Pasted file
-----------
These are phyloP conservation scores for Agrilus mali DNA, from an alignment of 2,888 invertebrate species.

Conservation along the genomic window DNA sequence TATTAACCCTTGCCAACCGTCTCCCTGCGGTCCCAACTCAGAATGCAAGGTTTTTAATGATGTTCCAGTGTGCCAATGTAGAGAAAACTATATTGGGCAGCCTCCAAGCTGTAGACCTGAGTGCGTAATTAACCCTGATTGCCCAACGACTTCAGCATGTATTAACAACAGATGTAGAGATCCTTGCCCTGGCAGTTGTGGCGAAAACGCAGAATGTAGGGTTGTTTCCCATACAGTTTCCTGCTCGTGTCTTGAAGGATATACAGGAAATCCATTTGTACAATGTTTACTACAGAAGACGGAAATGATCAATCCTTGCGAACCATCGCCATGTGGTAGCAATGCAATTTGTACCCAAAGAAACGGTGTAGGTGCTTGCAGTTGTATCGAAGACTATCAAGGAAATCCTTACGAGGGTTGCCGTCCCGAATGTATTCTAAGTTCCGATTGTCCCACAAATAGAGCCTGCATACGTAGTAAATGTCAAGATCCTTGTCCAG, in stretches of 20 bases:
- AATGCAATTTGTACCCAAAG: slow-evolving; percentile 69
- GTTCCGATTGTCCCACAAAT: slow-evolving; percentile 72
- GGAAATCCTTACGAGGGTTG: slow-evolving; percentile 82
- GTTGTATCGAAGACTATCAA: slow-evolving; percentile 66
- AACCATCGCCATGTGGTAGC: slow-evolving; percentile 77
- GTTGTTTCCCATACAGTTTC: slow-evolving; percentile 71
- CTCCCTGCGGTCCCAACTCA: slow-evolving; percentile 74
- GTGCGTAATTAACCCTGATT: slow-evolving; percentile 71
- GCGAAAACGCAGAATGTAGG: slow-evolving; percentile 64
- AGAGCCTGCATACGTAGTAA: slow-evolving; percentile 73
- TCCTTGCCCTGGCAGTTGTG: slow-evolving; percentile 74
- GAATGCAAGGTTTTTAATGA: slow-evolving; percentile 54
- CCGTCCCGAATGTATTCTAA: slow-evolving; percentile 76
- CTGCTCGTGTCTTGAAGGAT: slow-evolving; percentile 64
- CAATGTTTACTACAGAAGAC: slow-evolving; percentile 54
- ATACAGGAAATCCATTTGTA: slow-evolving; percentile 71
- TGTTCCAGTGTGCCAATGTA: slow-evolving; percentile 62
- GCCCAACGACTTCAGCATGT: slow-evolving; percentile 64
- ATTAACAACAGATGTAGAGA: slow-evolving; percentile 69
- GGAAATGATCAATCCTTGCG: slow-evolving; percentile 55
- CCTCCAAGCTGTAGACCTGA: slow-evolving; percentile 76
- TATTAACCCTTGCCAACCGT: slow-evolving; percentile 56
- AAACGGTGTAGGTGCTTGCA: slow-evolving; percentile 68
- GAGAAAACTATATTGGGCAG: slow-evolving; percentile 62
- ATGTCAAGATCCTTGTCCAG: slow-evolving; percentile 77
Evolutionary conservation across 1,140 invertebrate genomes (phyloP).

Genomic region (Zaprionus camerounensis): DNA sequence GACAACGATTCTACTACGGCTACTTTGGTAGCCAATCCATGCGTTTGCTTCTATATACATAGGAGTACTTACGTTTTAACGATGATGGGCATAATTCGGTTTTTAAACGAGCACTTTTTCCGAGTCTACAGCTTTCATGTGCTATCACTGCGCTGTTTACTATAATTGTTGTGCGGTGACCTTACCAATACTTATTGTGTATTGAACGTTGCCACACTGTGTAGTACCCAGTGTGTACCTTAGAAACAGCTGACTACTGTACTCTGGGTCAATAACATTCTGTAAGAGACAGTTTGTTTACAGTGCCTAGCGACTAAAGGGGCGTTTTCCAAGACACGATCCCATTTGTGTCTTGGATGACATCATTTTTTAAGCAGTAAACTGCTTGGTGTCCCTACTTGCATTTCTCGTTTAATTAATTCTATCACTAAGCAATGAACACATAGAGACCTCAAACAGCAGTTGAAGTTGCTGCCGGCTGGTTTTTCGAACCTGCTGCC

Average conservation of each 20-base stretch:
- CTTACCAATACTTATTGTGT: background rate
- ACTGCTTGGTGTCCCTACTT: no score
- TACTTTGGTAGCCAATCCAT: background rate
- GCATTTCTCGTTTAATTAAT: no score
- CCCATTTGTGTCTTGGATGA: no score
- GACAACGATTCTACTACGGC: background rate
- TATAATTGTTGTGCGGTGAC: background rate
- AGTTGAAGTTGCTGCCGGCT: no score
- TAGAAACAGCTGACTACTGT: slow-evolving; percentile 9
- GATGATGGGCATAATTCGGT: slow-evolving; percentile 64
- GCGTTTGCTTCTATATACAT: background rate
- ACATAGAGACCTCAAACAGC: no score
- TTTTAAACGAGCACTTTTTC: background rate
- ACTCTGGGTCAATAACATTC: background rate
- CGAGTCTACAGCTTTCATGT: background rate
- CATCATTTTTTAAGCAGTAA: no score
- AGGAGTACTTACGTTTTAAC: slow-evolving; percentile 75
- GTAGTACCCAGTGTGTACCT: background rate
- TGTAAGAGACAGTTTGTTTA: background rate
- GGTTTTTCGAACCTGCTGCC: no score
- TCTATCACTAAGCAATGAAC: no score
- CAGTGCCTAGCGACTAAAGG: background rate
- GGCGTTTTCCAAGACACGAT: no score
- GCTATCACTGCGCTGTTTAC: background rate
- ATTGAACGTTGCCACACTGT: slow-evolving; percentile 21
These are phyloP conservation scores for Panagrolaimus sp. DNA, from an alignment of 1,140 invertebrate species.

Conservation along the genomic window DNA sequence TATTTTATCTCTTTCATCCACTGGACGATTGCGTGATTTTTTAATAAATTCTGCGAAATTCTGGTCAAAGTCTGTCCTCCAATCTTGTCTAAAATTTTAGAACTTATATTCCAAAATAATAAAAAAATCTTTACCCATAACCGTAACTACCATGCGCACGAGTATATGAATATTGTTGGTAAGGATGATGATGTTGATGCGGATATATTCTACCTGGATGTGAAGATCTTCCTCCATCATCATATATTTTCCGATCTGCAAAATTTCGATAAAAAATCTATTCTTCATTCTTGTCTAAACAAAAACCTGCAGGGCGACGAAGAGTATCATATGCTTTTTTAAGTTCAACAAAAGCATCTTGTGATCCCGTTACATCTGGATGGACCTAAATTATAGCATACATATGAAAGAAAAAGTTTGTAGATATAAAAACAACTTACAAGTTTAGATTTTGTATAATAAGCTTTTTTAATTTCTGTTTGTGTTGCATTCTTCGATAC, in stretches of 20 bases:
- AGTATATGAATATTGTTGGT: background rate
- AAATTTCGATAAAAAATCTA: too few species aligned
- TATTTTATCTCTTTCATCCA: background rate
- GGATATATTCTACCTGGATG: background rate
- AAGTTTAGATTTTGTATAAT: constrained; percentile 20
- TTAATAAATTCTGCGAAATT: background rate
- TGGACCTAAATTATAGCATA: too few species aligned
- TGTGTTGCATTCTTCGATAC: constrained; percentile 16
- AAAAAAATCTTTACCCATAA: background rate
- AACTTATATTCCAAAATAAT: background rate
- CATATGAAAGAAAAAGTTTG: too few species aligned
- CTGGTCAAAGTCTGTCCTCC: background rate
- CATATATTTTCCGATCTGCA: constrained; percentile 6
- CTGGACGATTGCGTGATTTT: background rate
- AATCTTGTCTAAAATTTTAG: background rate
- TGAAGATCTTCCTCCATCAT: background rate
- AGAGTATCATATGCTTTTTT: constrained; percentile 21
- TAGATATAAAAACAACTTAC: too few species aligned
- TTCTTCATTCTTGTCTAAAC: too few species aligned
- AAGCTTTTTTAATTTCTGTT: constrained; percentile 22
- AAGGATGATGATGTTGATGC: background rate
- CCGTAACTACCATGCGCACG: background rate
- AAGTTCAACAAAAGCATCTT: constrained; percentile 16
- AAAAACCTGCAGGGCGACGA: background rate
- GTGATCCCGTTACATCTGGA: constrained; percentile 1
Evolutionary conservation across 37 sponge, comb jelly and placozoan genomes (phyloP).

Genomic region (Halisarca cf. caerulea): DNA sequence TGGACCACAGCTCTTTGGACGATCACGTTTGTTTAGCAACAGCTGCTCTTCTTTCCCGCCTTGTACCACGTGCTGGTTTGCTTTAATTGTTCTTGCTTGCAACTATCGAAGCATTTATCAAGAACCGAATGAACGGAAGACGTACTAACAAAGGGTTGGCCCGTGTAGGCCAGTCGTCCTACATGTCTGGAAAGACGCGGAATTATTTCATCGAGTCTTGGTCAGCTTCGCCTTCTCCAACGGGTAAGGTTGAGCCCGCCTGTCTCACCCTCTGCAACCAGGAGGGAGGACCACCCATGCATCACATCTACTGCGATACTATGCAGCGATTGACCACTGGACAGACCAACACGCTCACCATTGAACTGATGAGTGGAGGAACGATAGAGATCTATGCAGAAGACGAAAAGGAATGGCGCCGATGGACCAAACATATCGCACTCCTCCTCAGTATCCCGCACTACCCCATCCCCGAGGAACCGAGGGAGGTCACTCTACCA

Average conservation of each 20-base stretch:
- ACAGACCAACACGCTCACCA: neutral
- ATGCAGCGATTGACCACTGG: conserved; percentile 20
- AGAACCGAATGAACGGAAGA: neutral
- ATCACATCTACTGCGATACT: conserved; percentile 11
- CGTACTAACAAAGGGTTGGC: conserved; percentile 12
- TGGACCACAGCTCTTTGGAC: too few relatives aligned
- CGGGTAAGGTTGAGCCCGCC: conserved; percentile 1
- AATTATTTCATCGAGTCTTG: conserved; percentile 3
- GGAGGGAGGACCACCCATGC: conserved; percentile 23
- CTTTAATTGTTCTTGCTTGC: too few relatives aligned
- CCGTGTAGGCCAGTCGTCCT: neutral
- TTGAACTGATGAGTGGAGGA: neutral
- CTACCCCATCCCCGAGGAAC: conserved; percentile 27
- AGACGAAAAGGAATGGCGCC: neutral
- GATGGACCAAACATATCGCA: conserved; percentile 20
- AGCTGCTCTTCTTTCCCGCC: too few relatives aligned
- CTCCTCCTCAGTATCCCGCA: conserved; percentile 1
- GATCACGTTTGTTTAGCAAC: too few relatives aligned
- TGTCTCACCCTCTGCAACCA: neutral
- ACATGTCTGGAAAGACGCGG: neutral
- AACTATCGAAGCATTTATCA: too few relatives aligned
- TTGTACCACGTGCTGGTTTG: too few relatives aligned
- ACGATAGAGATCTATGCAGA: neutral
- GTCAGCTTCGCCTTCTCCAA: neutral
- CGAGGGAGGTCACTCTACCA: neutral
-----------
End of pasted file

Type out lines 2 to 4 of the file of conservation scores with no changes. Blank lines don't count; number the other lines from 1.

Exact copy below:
Conservation along the genomic window DNA sequence TATTAACCCTTGCCAACCGTCTCCCTGCGGTCCCAACTCAGAATGCAAGGTTTTTAATGATGTTCCAGTGTGCCAATGTAGAGAAAACTATATTGGGCAGCCTCCAAGCTGTAGACCTGAGTGCGTAATTAACCCTGATTGCCCAACGACTTCAGCATGTATTAACAACAGATGTAGAGATCCTTGCCCTGGCAGTTGTGGCGAAAACGCAGAATGTAGGGTTGTTTCCCATACAGTTTCCTGCTCGTGTCTTGAAGGATATACAGGAAATCCATTTGTACAATGTTTACTACAGAAGACGGAAATGATCAATCCTTGCGAACCATCGCCATGTGGTAGCAATGCAATTTGTACCCAAAGAAACGGTGTAGGTGCTTGCAGTTGTATCGAAGACTATCAAGGAAATCCTTACGAGGGTTGCCGTCCCGAATGTATTCTAAGTTCCGATTGTCCCACAAATAGAGCCTGCATACGTAGTAAATGTCAAGATCCTTGTCCAG, in stretches of 20 bases:
- AATGCAATTTGTACCCAAAG: slow-evolving; percentile 69
- GTTCCGATTGTCCCACAAAT: slow-evolving; percentile 72